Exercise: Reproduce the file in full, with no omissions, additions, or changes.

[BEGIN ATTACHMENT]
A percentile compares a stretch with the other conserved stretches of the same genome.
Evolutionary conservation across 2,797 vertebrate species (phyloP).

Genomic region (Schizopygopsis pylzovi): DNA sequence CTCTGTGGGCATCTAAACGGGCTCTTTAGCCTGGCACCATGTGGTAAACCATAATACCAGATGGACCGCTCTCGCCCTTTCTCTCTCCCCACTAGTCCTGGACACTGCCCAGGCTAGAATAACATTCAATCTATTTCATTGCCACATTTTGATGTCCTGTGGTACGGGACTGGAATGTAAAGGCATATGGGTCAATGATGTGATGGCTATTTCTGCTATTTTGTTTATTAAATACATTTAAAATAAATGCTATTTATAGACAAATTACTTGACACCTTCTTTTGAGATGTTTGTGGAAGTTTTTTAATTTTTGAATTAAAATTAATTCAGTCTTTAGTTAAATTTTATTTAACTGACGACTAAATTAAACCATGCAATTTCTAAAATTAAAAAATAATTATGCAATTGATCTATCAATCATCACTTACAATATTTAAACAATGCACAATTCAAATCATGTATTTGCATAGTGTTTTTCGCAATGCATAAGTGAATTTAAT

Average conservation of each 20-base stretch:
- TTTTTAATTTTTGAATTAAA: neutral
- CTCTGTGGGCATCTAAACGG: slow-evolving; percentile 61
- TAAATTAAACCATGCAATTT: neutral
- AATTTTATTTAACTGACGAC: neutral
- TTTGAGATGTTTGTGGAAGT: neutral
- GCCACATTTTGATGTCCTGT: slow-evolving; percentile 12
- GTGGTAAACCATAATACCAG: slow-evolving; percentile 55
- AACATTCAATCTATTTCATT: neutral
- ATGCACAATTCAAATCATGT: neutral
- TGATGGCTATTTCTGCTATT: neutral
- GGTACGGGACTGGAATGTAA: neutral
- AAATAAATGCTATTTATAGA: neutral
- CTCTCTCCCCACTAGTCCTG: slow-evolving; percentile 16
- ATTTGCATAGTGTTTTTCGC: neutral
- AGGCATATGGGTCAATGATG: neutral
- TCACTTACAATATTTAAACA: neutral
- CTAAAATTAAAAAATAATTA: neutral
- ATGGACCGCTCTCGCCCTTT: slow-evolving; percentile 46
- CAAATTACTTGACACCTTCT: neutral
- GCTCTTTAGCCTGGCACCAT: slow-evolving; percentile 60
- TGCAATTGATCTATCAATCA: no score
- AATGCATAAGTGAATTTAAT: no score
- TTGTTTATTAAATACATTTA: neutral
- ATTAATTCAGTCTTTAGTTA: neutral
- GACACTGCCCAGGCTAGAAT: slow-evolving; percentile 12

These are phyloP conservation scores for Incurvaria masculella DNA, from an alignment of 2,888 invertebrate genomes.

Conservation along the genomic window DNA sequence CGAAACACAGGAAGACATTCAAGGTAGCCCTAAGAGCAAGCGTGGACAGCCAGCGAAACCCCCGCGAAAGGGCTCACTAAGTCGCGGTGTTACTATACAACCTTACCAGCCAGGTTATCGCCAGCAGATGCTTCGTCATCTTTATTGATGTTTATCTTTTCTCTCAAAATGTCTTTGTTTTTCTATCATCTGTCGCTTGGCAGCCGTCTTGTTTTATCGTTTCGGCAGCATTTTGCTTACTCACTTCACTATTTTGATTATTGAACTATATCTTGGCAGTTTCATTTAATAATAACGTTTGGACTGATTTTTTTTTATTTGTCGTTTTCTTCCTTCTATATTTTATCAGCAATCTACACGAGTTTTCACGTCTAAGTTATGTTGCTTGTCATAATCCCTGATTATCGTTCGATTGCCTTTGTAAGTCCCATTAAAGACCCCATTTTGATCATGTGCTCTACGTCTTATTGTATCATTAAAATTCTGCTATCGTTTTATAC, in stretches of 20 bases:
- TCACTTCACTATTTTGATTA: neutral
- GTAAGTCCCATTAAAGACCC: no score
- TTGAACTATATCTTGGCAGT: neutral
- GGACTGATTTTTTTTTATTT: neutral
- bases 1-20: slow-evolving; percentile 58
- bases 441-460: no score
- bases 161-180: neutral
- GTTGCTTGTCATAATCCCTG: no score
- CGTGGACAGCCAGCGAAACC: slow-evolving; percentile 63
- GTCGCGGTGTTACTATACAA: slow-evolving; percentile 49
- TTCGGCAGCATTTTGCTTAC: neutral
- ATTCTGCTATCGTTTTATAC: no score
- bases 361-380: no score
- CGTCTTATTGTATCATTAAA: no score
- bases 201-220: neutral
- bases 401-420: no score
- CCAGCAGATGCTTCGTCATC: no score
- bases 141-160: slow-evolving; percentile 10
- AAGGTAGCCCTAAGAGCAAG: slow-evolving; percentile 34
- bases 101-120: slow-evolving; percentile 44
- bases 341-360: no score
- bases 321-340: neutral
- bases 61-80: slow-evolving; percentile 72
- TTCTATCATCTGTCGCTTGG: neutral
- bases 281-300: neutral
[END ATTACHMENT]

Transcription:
A percentile compares a stretch with the other conserved stretches of the same genome.
Evolutionary conservation across 2,797 vertebrate species (phyloP).

Genomic region (Schizopygopsis pylzovi): DNA sequence CTCTGTGGGCATCTAAACGGGCTCTTTAGCCTGGCACCATGTGGTAAACCATAATACCAGATGGACCGCTCTCGCCCTTTCTCTCTCCCCACTAGTCCTGGACACTGCCCAGGCTAGAATAACATTCAATCTATTTCATTGCCACATTTTGATGTCCTGTGGTACGGGACTGGAATGTAAAGGCATATGGGTCAATGATGTGATGGCTATTTCTGCTATTTTGTTTATTAAATACATTTAAAATAAATGCTATTTATAGACAAATTACTTGACACCTTCTTTTGAGATGTTTGTGGAAGTTTTTTAATTTTTGAATTAAAATTAATTCAGTCTTTAGTTAAATTTTATTTAACTGACGACTAAATTAAACCATGCAATTTCTAAAATTAAAAAATAATTATGCAATTGATCTATCAATCATCACTTACAATATTTAAACAATGCACAATTCAAATCATGTATTTGCATAGTGTTTTTCGCAATGCATAAGTGAATTTAAT

Average conservation of each 20-base stretch:
- TTTTTAATTTTTGAATTAAA: neutral
- CTCTGTGGGCATCTAAACGG: slow-evolving; percentile 61
- TAAATTAAACCATGCAATTT: neutral
- AATTTTATTTAACTGACGAC: neutral
- TTTGAGATGTTTGTGGAAGT: neutral
- GCCACATTTTGATGTCCTGT: slow-evolving; percentile 12
- GTGGTAAACCATAATACCAG: slow-evolving; percentile 55
- AACATTCAATCTATTTCATT: neutral
- ATGCACAATTCAAATCATGT: neutral
- TGATGGCTATTTCTGCTATT: neutral
- GGTACGGGACTGGAATGTAA: neutral
- AAATAAATGCTATTTATAGA: neutral
- CTCTCTCCCCACTAGTCCTG: slow-evolving; percentile 16
- ATTTGCATAGTGTTTTTCGC: neutral
- AGGCATATGGGTCAATGATG: neutral
- TCACTTACAATATTTAAACA: neutral
- CTAAAATTAAAAAATAATTA: neutral
- ATGGACCGCTCTCGCCCTTT: slow-evolving; percentile 46
- CAAATTACTTGACACCTTCT: neutral
- GCTCTTTAGCCTGGCACCAT: slow-evolving; percentile 60
- TGCAATTGATCTATCAATCA: no score
- AATGCATAAGTGAATTTAAT: no score
- TTGTTTATTAAATACATTTA: neutral
- ATTAATTCAGTCTTTAGTTA: neutral
- GACACTGCCCAGGCTAGAAT: slow-evolving; percentile 12

These are phyloP conservation scores for Incurvaria masculella DNA, from an alignment of 2,888 invertebrate genomes.

Conservation along the genomic window DNA sequence CGAAACACAGGAAGACATTCAAGGTAGCCCTAAGAGCAAGCGTGGACAGCCAGCGAAACCCCCGCGAAAGGGCTCACTAAGTCGCGGTGTTACTATACAACCTTACCAGCCAGGTTATCGCCAGCAGATGCTTCGTCATCTTTATTGATGTTTATCTTTTCTCTCAAAATGTCTTTGTTTTTCTATCATCTGTCGCTTGGCAGCCGTCTTGTTTTATCGTTTCGGCAGCATTTTGCTTACTCACTTCACTATTTTGATTATTGAACTATATCTTGGCAGTTTCATTTAATAATAACGTTTGGACTGATTTTTTTTTATTTGTCGTTTTCTTCCTTCTATATTTTATCAGCAATCTACACGAGTTTTCACGTCTAAGTTATGTTGCTTGTCATAATCCCTGATTATCGTTCGATTGCCTTTGTAAGTCCCATTAAAGACCCCATTTTGATCATGTGCTCTACGTCTTATTGTATCATTAAAATTCTGCTATCGTTTTATAC, in stretches of 20 bases:
- TCACTTCACTATTTTGATTA: neutral
- GTAAGTCCCATTAAAGACCC: no score
- TTGAACTATATCTTGGCAGT: neutral
- GGACTGATTTTTTTTTATTT: neutral
- bases 1-20: slow-evolving; percentile 58
- bases 441-460: no score
- bases 161-180: neutral
- GTTGCTTGTCATAATCCCTG: no score
- CGTGGACAGCCAGCGAAACC: slow-evolving; percentile 63
- GTCGCGGTGTTACTATACAA: slow-evolving; percentile 49
- TTCGGCAGCATTTTGCTTAC: neutral
- ATTCTGCTATCGTTTTATAC: no score
- bases 361-380: no score
- CGTCTTATTGTATCATTAAA: no score
- bases 201-220: neutral
- bases 401-420: no score
- CCAGCAGATGCTTCGTCATC: no score
- bases 141-160: slow-evolving; percentile 10
- AAGGTAGCCCTAAGAGCAAG: slow-evolving; percentile 34
- bases 101-120: slow-evolving; percentile 44
- bases 341-360: no score
- bases 321-340: neutral
- bases 61-80: slow-evolving; percentile 72
- TTCTATCATCTGTCGCTTGG: neutral
- bases 281-300: neutral